Council Splits Tree and Parkway Ordinance
Council Splits Tree and Parkway Ordinance
Mulling an introduced ordinance to amend and clarify regulations for tree removals and standards for parkways in Culver City, the City Council Tuesday decided to split the ordinance.
It asked city staff to create two separate ordinances to cover what they felt were separate issues.
Council member Andrew Weissman, after hearing the city’s staff report, noted that the topic of parkways had not been the subject of community meetings and he wanted the public to have more time to consider options for parkways.
Weissman asked Public Works Director Charles Herbertson if this could be done by having the city draft separate motions for trees and parkways.
Herbertson said the city could rewrite the ordinance but it would take some time. Helen Kerstein of Public Works agreed that staff would come up with a separate, revised tree removal ordinance by July 10.
As submitted, the proposed ordinance outlined several revisions to the Culver City Municipal Code (CCMC) for the removal of trees.
The current guidelines list the following criteria: “Whether the tree or trees pose a potential for safety problems despite a sound maintenance program; whether the roots from adjacent parkway trees are interfering with sewers or utility lines….. whether the tree is dead, dying or incurably diseased; whether the tree is diseased and weakened by age, storm, fire or other injuries so as to pose a danger to persons, properties, improvements and other trees; whether the tree(s) is of an undesirable species; whether the tree poses a hardship to the adjacent property owner.….. and whether removal is necessary for construction of a street improvement project or other public improvement/repair work.”
Staff recommends that these criteria be updated. A provision that the applicant for tree removal must prove that the damage inflicted by a tree or trees to private property will cost at least $5000 “is especially burdensome as it often precludes the Public Works Director from recommending removal of a tree that may otherwise merit removal.”
Staff recommends that the CCMC for tree removals be updated with additional clarity and flexibility and that cases involving the $5000 in damage to private property be documented.
Added also would be a procedure for cases where tree removal would be necessary for the construction of a private improvement project. Redundant language would be deleted and more specified criteria for which trees should be removed individually or in combination would be added.
In regard to parkways (defined as the land area between the street curb and the sidewalk), staff proposed revisions in regard to defining what plants can be used for parkways, due to the increasing awareness about sustainable vegetation. Property owners are also seeking guidance as to what plantings and other improvements are allowed for parkways.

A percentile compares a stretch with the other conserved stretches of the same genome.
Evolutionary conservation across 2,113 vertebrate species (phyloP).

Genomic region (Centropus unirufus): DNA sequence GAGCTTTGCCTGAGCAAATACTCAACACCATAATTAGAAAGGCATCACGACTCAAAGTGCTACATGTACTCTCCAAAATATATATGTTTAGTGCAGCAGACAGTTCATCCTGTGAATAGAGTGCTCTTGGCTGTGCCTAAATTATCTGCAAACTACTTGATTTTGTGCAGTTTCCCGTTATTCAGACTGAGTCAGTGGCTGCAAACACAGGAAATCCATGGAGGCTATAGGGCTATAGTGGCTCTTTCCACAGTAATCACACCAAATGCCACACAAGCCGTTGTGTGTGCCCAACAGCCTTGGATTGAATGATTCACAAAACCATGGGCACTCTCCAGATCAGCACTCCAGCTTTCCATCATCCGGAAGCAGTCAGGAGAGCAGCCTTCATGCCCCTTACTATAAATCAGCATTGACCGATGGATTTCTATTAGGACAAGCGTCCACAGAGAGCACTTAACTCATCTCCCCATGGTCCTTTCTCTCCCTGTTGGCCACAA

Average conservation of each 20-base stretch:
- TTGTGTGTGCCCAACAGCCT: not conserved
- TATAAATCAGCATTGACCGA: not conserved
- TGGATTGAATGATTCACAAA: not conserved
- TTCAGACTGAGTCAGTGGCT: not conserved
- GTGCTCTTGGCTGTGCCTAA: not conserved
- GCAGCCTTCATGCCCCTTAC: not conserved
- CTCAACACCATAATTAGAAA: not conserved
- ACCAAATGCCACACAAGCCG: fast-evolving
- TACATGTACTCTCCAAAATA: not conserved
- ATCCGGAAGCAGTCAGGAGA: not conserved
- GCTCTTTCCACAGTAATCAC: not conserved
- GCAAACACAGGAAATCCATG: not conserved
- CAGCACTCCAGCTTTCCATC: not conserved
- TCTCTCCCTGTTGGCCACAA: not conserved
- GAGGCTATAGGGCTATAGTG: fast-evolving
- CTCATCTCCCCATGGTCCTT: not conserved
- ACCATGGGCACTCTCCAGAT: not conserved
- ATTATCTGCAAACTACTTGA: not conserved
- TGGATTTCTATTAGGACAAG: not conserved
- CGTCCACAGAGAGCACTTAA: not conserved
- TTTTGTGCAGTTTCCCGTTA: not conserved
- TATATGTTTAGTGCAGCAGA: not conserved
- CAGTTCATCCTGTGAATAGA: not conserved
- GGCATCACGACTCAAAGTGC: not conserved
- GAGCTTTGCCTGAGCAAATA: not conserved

Two aspects of the parkway section of the ordinance that seemed vulnerable to public protest involved the banning of benches on parkways and also the use of edible plants and fruit-bearing trees.
The prohibition of benches was included because staff regarded benches as being a safety hazard as well as creating a risk of loiterers. Fruit trees were banned because their fruit, when it drops on the sidewalk, can also be hazardous.
Because a dozen speakers had signed up for public comment on the tree removal/parkways ordinance, the Council allowed them to speak, despite their postponement of a vote.
As might have been expected, the bench and fruit tree issue was raised. Colleen Brown, one of several speakers who represented the activist group Transition Culver City, said she appreciated drought-resistant plants (which the city is encouraging) but also said she supported Vice Mayor Meghan Sahli-Wells who backs the idea of benches and fruit trees on parkways.
A woman pointed out that it was hypocritical to ban fruit trees and not ban ficus trees on parkways because not only do ficuses shed “purple berries” that get mushed on the sidewalk but they also have large roots that grow through the sidewalks and push the concrete into upheavals.
Stephen Murray argued that edible vegetation in parkways would be sustainable and urged that there be public input on the proposed parkway regulations.
Michelle Weiner proposed allowing curbside vegetable boxes, pointing out that Culver City has limited vegetable garden space.
And Rich Waters, a perennial advocate for trees at City Council, warned that palm trees ought to be excluded from the definition of trees as they are more related to grass and their leaves, as such, do not provide enough CO2 to be considered sustainable.